Jade Raymond: Yeah, and you know we've gone from a world of undivided attention to one of multi-tasking to now one of continuous partial attention. And even one where consuming media that is meant to be looked at on its own - a HBO TV show, for example - most people also have their laptop there and are doing something else and something else. And I think we do have to adapt the media for that. And I think it's not realistic, let's say, to have someone need to sit in front of their computer or console for that long, because that's not the way people are doing things anymore.
So, either way, you not only have to think about how they're having a bigger impact on it, but how they are consuming it, how do they want to, how to break that up. I think the iPad is... I love split screen co-op games because it's a fun thing to do with your friends where you don't feel like you're just doing the solitary experience but you're also spending time with friends. But I've always hated sharing the screen real-estate. So I'd love my HD experience on my iPad in bed with my husband there, but he's got his own screen and we can both do the same thing.
There are tonnes of great things like that where we just have to start thinking how we do we better use this tech to adapt to how people want to consume games.
We're building a studio right at this key moment where even consoles are changing, the business models are changing... We can actually build in the direction that we think is going to make most sense.
Q: And will that create new roles and whole new departments in studios that no one would have predicted?
Jade Raymond: For sure. Constantly, and we're seeing it at Ubisoft... It used to be that we thought of products on a product-by-product basis. Like Assassin's Creed, we tried to do something different by thinking of the brand from the start, and I kind of took that onus within the team. But now what we're seeing a lot more is that need for a brand team, because it's not just about that one game at a time shipped here. It's more about the brand and the brand experience, and you know that one product is just one dot along the line.
If you look at all of it, there's DLC but there's the other platforms, and they all have to connect in a meaningful way for it to make sense these days. So there's tonnes of roles that you never would have thought of before, and now you need someone to be gathering all this data from all the various things and centralising it and handing it out to all the teams collaborating. You need live producers to be thinking of things. It's no longer, 'Okay, put it in the box and everyone goes on vacation.'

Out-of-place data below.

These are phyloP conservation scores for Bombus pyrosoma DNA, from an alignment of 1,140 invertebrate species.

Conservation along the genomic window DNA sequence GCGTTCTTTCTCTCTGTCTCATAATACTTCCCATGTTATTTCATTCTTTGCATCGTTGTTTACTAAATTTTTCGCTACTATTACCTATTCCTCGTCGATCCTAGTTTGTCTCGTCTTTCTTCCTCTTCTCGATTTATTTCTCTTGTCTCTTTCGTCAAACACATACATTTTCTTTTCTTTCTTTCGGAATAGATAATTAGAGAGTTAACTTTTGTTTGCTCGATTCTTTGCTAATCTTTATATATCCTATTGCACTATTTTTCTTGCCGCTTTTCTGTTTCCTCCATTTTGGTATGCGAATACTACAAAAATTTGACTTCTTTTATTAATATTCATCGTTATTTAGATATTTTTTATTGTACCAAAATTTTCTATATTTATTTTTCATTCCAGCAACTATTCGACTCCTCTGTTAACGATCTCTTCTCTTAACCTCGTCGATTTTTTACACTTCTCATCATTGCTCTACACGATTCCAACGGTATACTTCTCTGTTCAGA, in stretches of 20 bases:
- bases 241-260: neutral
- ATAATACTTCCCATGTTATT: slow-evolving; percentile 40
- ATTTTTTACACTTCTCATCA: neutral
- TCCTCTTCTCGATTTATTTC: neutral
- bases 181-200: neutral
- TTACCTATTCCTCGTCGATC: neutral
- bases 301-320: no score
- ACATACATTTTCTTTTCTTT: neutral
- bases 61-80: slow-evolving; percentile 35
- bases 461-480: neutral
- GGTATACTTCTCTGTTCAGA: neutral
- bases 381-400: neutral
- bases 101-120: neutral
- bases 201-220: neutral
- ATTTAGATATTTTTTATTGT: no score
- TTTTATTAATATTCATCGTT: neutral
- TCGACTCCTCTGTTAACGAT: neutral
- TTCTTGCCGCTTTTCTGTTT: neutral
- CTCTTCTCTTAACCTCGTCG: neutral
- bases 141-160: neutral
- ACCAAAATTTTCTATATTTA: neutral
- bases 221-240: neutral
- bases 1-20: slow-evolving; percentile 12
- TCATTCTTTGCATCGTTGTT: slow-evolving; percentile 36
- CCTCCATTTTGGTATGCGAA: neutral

Q: And equally there seems to be a whole new audience for games?
Jade Raymond: I think there's a good opportunity. At Ubisoft we also believe that, you're seeing all of these platforms spring up and its great and you're seeing some of the smaller game companies taking chances and innovating on those platforms. And Facebook games - Zynga kind of came out of nowhere. But I think as those [platforms] mature people are going to expect an HD level of content on all of their stuff, no matter what.
So you're going to want the form factor, you're going to want the connectivity to your friends, but you're also going to want it to look good. And have good acting and not just be bubbles or point-and-click. And I think that expertise that we've developed in AAA and shipping those boxes...that's going to be the next phase of winning the race on these other platforms - bringing them all up to that standard.
Q: And Ubisoft does seem to have a head start on the digital space. Is that because of the culture?
Jade Raymond: Yes, absolutely. Very focused on what's coming up next and how do we innovate on that. A good example is motion gaming, the Kinect. We were working on My Shape, the fitness game using Kinect, before that tech was integrated by Microsoft into the Kinect. So we were already working on how do we use this new tech? And actually our development process always starts with finding what we call "the breakthrough", and that has to do with looking at things like this. Looking at new habits and the way people are consuming games or new tech and trying to find something different or innovative that let's us stand out.
Q: So what's your next big milestone for Toronto?
Jade Raymond: Well we're basically going to announce our first big project, Splinter Cell, soon, so that's going to be a big push for us.
Q: Is that quite nerve-wracking?
Jade Raymond: It always is. It's always nerve-wracking, but I continue to be impressed by what the team has been able to create. I mean, we've only been around for less than two years and the development team has been working for a year and a half, and the quality is pretty amazing. I'd say it's better than what we could have done in most established studios.
Yes, of course it's nerve-wracking because it's going to be the first thing we're showing entirely done out of Toronto, but I also feel like we can be pretty proud of what we've accomplished.